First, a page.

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Q: How does instantaneous communication violate causality?

Physicist: You may have heard that if a technique can be found that allows you to send a signal faster than light, then you can send a signal back in time. The very short answer for why is that relativity causes some problems when you try to define “instant”, and those problems can be used to send signals back in time.

The speed of light is crazy fast, but on large enough distances it’s agonizingly slow. Talking to people on the Moon involves a net 2 second delay, which is a little annoying. If you send a signal to a robot on Mars it’ll take between 8 and 40 minutes to get a response, depending on where Mars and Earth are in their orbits, which is crippling (this is a big part of why the rovers were made to be fairly independent). So why not just create some kind of sub-space, tachyon, ultrawave relay, thingy that allows you to send FTL (faster than light) or even instantaneous signals?

Relativity does more than just place a cap on the speed that signals and objects can move. It also muddles this question in particular, by complicating what’s meant by “instantaneous”. One of the unfortunate results of relativity is what’s happening “now” depends on how fast (and in which direction) you’re moving. That is, if one person sees that two events are happening at the same time (“right now”), then someone traveling at a different speed will see the two events not happening at the same time.

In particular, if you send an instantaneous signal to somewhere else, then the sending and arriving both happen “now”, but to someone else (moving relative to you) one happens before the other.

The details of why can be found here, but for now just keep in mind that when something passes by, the set of things that are happening “right now” for that thing happen later for you in the direction of motion. So, if something passes left to right in front of you, then its now will, for you, happen in a moment and to the right as well as a moment ago and to the left (whens and wheres get mixed up a bit in relativity). It takes a little pondering (done in the link above), but this result actually falls out of the whole “speed of light is the same to everyone” thing pretty quickly.

By the way, that shouldn’t make any intuitive sense, and should be difficult to keep track of, so don’t stress.

So, “instantaneous communication” isn’t as easy to define as one might think. But, if you accept the basic tenet of relativity, that everything no matter how it’s moving is on equal footing, then one person’s instantaneous signal is merely traveling very fast to someone else, or even slightly backward in time to another someone else. So, say you have two objects sending instantaneous (from each of their perspectives) messages back and forth. Because of how they’re moving, while the sender perceives the message being sent and received instantly, the recipient perceives the message arriving a little after or even a little before it was sent.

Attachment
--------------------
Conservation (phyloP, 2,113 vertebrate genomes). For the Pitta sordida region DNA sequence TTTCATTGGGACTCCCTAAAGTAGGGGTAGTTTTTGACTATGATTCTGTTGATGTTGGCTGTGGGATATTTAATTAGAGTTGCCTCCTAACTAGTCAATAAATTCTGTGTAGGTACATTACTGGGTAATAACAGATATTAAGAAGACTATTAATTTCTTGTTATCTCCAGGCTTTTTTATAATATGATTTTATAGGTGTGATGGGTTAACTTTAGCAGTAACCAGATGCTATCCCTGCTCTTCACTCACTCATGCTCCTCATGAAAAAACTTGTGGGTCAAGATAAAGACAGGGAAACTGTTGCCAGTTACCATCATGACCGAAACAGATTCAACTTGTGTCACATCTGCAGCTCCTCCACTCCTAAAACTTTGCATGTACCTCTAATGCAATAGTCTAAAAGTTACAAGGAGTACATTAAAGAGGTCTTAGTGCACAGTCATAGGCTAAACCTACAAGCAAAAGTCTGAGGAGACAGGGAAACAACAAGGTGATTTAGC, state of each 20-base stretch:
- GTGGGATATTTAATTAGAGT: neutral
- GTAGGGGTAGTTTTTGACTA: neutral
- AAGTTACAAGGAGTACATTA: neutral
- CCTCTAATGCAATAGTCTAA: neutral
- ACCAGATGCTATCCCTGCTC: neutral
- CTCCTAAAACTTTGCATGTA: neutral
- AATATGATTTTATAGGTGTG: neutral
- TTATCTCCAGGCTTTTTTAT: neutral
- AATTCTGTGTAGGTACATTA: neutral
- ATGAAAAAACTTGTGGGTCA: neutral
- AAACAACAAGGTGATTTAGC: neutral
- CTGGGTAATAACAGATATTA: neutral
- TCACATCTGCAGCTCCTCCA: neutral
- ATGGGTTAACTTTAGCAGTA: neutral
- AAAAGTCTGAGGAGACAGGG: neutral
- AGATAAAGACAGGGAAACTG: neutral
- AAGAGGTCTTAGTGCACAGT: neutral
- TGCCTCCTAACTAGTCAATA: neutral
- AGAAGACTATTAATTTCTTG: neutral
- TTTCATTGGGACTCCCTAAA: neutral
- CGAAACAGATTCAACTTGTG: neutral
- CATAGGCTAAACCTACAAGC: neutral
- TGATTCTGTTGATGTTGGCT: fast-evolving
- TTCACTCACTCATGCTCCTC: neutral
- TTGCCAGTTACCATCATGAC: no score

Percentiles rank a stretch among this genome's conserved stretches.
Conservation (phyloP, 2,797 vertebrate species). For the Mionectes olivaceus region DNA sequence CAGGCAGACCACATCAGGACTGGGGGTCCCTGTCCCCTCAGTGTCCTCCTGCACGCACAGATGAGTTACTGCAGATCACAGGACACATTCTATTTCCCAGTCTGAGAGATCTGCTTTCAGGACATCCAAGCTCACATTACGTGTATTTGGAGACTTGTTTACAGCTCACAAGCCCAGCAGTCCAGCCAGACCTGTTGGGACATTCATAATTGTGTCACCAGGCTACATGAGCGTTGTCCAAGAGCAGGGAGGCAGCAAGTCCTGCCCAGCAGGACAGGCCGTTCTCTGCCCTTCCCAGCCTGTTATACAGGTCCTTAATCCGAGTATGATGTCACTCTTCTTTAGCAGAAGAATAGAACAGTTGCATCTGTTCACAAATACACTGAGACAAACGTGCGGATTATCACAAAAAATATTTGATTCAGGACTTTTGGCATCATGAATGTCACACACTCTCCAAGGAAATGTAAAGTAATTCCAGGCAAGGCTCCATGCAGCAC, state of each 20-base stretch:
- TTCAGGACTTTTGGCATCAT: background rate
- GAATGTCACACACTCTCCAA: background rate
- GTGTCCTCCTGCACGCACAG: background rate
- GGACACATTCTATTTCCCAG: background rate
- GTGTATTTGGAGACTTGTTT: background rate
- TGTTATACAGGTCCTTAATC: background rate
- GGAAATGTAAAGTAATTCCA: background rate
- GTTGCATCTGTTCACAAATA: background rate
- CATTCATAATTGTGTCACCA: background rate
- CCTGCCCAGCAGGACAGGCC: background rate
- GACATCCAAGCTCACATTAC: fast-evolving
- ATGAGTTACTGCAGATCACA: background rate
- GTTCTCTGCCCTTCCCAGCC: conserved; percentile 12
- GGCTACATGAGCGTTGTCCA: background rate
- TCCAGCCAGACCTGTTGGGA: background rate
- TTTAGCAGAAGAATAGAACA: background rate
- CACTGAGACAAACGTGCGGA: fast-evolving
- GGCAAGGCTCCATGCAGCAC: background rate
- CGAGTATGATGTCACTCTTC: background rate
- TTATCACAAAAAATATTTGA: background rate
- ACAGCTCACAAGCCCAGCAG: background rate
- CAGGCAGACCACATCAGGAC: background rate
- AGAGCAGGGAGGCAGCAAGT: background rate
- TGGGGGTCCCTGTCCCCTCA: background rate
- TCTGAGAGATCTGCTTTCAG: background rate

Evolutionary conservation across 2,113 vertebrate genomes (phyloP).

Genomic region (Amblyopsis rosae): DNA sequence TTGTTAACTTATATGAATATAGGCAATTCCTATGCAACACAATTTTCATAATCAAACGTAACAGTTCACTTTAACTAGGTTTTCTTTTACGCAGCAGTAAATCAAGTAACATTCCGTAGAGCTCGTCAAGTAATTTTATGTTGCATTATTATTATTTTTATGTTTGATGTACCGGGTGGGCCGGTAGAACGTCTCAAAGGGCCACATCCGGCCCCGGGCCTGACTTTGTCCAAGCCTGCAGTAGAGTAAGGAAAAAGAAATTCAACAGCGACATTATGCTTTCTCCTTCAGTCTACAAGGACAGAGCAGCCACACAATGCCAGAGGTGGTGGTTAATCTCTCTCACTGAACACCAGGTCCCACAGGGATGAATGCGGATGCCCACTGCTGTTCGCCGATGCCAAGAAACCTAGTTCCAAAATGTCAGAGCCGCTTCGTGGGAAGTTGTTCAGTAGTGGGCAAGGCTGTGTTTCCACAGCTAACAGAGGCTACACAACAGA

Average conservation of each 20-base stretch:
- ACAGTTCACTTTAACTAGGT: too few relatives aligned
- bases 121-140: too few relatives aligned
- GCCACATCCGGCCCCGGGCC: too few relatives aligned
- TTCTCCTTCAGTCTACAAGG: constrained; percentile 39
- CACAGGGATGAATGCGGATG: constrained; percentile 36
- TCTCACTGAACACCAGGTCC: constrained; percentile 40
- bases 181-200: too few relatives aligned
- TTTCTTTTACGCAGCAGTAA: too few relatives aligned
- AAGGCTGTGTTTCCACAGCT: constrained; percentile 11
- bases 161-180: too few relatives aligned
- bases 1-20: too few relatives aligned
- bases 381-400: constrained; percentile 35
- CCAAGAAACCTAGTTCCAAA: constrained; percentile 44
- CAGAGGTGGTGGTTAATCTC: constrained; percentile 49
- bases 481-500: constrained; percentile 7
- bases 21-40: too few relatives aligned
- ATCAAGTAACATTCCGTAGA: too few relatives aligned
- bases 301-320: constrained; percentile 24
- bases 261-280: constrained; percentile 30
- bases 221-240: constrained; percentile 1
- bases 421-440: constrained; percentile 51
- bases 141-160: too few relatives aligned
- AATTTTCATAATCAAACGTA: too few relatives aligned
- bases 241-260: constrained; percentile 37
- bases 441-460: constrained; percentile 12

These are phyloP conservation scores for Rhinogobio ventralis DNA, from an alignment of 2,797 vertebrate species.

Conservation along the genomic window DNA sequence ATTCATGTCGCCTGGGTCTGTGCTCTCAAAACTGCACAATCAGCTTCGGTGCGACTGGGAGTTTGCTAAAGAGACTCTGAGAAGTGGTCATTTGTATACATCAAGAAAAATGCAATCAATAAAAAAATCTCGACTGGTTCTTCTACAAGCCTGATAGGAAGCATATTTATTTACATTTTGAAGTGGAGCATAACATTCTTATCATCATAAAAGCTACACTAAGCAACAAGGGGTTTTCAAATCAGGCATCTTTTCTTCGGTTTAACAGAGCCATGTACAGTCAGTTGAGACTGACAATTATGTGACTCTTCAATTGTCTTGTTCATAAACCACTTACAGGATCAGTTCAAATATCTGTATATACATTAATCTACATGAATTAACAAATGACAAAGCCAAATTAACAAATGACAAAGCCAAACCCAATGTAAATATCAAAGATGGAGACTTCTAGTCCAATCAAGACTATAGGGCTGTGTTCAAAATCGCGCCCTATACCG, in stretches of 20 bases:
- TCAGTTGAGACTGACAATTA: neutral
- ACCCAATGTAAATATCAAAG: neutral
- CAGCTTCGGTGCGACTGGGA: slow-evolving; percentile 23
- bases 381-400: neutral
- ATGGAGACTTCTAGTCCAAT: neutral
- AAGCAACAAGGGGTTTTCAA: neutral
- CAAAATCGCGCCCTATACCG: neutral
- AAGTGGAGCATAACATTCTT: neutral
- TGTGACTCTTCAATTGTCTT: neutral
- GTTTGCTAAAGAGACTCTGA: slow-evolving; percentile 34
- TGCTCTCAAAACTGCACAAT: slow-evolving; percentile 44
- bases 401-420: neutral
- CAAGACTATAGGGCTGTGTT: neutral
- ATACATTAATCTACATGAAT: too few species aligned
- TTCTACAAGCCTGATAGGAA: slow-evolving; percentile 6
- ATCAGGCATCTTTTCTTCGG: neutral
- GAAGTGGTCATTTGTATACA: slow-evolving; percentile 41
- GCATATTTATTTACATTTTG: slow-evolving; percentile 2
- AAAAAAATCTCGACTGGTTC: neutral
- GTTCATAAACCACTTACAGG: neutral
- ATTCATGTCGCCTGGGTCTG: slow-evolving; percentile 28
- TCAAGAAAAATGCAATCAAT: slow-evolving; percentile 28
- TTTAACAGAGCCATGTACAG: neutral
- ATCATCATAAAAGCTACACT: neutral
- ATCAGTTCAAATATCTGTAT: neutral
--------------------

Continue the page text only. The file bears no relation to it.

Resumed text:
Getting a message after it was sent is no biggie. I mean; write yourself a letter if you want to see that in action. But getting a message before it was sent causes issues (see for example; practically every sci-fi franchise). What those issues are exactly depends on how time travel works (e.g., “Timecop” or “Back to the Future” rules?), and that’s wide open to debate.

There is a “cure” for faster-than-light communication causing causality violations. There isn’t really a problem with signals going back in time, if they only go back in time somewhere else. For example,imagine there was a magic post office in the year 1500 that sent letters from Rome (Rome) to Tenochtitlan (Mexico City) and one week back in time. Since it took 5 weeks to cross the Atlantic, there’s no risk of paradoxes and causality violations (“Dear Ahuitzotl, in a week Giovanni Borgia is going to be killed. Nothing you can do about it, just thought you’d like to know.”). The real problems crop up when you can send instantaneous messages in two or more reference frames. That allows you to bounce signals back and forth, and thus send a message to yourself in the past. So, the fix is to have only one frame with instant communication (magic post offices only send letters in one direction).

But this cure; picking a special reference frame (a special speed) in which communication can be instantaneous, isn’t really in keeping with the spirit of relativity or observational evidence; that all speeds are equivalent.

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